And so now we move westwards, 109 miles to be exact, along the South coast to Exeter; the same University that chose Ilan Pappé, an Israeli born Jew who coincidentally hates Israel, to be their Director of the European Centre for Palestine Studies within its very own Institute of Arab and Islamic Studies.
I am all for academic freedom. And I am not going to get up on a soapbox and shout people down just because I find their opinions offensive. I didn’t at Southampton and I wont start now. If those like Ilan Pappé want to academically investigate the possibility that Israel caused the bubonic plague and is solely responsible for the increase in obesity in Fiji, I say let him. Freedom is not freedom unless it exists for everyone. What I oppose is political maneuvering that increases extremism and hides behind an academic facade to protect itself. Academia is research and a range of sciences, it is not an umbrella for extremists.
This conference at Exeter is a case in point. The earliest call for papers I have found online was in mid-July, giving academics all over the world 2 weeks to produce an outline. As a benchmark, Southampton gave several months. With only 8 weeks or so until the conference, the promotional material and the call for papers at Exeter is one and the same. 2 months to produce a research paper. At the point of writing, 4 speakers are mentioned alongside a promise that the conference will run for ‘several days’. Originally, there were 5 speakers, for some reason Prof. Gabriel Piterberg has recently been removed from the list.
And who are these speakers
Prof. Nur Masalha, St Mary’s University, Twickenham, London, UK. Was on Panel 1 at Southampton. Frequently described as a Palestinian activist online. Supports the general divestment and the academic boycotts
Prof. Ilan Pappe, University of Exeter, UK. Was on Panel 1 at Southampton. Hardly needs an introduction, also described as an activist. He is the author of The Ethnic Cleansing of Palestine (2006). Firmly believes Israel is racist, apartheid, an ethnically cleansing state and so on. Actively supports the boycott
Dr. Marcelo Svirsky, University of Wollogong, Australia. Was on Panel 8 at Southampton. Only need to read this piece ‘From Auschwitz To Sderot: The Decline Of Our Humanity‘ to understand his position. Actively supports the boycott.
Prof. Lorenzo Veracini, Swinburne University. The only named speaker not to have been scheduled at Southampton (perhaps he was busy). Firmly believes Israel is an attempt at ‘settler-colonial conquest’.
Prof. Gabriel Piterberg, University of California, Los Angeles, CA. was originally on the list, but has since gone missing without leave. Was on Panel 1 at Southampton. Piterberg has called Israel’s system akin to Apartheid and actively supports the boycott.
Exeter is yet another anti-Israel hate fest; devoid even of the pretense of even-handedness. The themes at the Exeter conference are predictably self serving for the anti-Israel crowd, and the papers will apparently be placed into book form and no doubt soon appear in campuses around the UK to be spread around Islamic extremists intent on destructing the only free nation in the Middle East. One of these themes in particular caught my attention – “How do settler colonial structures affect different forms of resistance?” Which sounds as if it is suggesting that the terror attacks of the PLO, Hamas, Hizbullah, Islamic Jihad and the Gazan Daesh, are understandable examples of ‘resistance’ to the Jewish ‘colonial’ exercise.
Most of these academics explicitly state they will not co-operate with academics from Israel, buy products from Israel and support BDS. I always understood that even if academics could never be considered truly impartial, an absolute declaration of where they stand politically would inevitably affect their research. Logically, even the way their own subjects react to them would possibly change. It de-sterilises the research environment and introduces variables that any serious academic would have to take into account. Surely within the discussions of the limitations of their research there should be comments that indicate their own bias may have influenced the outcome. It seems academically flawed and academically dishonest that no such comment is ever made. I believe any academic who publicly engages a pro BDS stance should in return mention this in any research on the topic. We cannot stop academics being sloppy or losing themselves to hatred, but we should expect them to at least try to be academically honest.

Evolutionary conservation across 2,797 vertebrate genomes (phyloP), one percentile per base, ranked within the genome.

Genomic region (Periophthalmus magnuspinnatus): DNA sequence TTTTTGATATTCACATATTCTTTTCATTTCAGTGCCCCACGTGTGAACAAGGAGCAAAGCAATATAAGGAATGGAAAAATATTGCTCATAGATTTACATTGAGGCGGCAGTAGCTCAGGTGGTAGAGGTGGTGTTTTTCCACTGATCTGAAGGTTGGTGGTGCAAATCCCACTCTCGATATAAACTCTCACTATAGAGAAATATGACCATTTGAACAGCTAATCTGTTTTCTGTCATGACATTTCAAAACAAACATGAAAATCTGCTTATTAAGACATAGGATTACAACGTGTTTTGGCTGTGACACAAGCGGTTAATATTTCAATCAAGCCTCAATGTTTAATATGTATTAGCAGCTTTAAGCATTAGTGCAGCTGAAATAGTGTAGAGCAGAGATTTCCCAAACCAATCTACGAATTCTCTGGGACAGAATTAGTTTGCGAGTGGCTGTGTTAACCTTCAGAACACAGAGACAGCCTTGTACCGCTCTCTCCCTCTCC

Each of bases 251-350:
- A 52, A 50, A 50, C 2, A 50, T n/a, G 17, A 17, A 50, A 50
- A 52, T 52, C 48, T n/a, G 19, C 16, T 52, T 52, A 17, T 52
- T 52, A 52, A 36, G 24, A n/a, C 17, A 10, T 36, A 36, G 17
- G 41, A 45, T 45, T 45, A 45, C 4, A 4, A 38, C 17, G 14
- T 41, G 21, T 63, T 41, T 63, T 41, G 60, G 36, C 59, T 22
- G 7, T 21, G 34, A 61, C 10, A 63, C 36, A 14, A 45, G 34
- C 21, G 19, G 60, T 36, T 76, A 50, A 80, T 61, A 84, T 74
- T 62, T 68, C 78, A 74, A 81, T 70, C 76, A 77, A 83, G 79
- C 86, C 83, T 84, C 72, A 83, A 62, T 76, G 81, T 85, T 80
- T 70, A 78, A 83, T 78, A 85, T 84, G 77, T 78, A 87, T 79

My personal feeling is the Exeter conference is a boat sent through to test the waters or pass under the radar. It is a hastily put together, hodgepodge of deliberately biased nonsense. I do not even believe the conference is important to the organisers but rather an pre-event that can be used to say to a future Southampton ‘see, we have done it elsewhere’. Given what happened at Southampton, it is unlikely another of that scale would be attempted before a trial such as Exeter is successfully floated. Exeter is little more than an antisemitic trial balloon.
The main issue being raised with the Exeter conference is funding. Islamic extremism and antisemitism are current issues and a conference such as this feeds them both. Given it is based on prejudice, false accounts, selective historicity and a seeming unnatural distaste for one particular nation, you would not only have to ask why these issues keep arising in our universities but how they can possibly be supported by the public purse. Our government needs to look long and hard at what it is funding, because it cannot speak of curbing extremism on the one side, whilst it continually ignores the sort of antisemitic, political-Islamic movements that are sweeping through the undergrowth. Because of the importance of academic freedom, this ship may have sailed; but if it goes ahead, mark my words, Southampton 2 will follow; that after all is the whole point of this nasty little exercise.
First published at “Beyond the Great Divide”